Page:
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This month, Insight In Person looks at how to incorporate games and game theory into savings and investment strategies.
Ben Iverson, a professor of finance at the Kellogg School, discusses prize-linked savings accounts, which are a novel way to turn people’s love of the lottery into a vehicle for growing personal savings.
James Schummer, a professor of managerial economics and decision sciences at the Kellogg School, discusses how game theory can be incorporated when calculating the risks and rewards of investing.
Willemien Kets, a professor of managerial economics and decision sciences at the Kellogg School, joins the podcast to describe her research into how the wisdom of crowds can help ensure the accuracy of prediction markets.
The enthusiasm that David Schonthal has for startups is not based solely on how much funding they might raise, the chance they may come up with a giant-killing innovation, or the potential for a massive buyout from an established firm. Instead, Schonthal, an entrepreneur focused on the health care industry and a clinical professor of entrepreneurship at the Kellogg School, is fascinated by how start-ups exploit their constraints.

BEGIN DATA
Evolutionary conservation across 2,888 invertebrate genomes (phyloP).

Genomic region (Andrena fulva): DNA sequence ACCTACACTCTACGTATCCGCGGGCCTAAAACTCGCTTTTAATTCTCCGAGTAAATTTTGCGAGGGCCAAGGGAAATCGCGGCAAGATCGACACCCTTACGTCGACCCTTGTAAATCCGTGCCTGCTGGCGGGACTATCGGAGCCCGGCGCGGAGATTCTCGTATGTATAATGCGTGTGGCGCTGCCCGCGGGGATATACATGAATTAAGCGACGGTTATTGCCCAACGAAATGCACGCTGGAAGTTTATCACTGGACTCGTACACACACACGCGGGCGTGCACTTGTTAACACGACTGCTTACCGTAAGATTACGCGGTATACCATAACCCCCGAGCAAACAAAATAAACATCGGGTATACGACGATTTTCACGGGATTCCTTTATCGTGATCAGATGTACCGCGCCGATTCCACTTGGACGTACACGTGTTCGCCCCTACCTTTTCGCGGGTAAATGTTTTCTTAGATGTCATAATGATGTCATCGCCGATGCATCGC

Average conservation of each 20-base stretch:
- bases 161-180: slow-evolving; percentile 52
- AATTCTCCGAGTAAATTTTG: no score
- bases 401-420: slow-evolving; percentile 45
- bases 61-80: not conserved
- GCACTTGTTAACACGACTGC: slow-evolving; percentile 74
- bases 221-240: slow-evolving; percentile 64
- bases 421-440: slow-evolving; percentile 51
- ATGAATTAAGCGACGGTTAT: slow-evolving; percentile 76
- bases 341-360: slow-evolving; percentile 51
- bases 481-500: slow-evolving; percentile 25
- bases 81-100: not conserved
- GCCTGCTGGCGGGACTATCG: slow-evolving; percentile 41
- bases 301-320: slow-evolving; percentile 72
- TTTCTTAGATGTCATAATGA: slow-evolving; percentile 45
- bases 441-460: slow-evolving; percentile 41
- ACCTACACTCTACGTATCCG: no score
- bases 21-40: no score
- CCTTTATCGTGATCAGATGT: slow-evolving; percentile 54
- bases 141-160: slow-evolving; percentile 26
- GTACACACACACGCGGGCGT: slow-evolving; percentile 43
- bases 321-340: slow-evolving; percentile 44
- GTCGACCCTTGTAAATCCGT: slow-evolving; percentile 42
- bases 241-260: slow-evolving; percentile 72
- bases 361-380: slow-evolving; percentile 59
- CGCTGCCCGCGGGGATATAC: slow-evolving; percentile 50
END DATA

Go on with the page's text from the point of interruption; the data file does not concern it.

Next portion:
“The interesting thing about constraints is how they can be used positively,” Schonthal says.
Let’s face it: given limited funding, a small-if-intrepid staff, and unproven—or even nonexistent—products, most startups have to be creative just to get off the ground. But being small has the advantages of high-speed product adaptability and close contact with customers. Having little funding means throwing money at whatever problems arise is not an option. So other creative solutions arise.
“A lot of entrepreneurs go out to try to get affirmation or pushback on something that they believe they know to be true,” Schonthal says. “I have worked for startups where we weren’t even asking the right questions or doing the right research. We never really went through the exercise of asking, ‘what assumption is the whole business hinging on?’”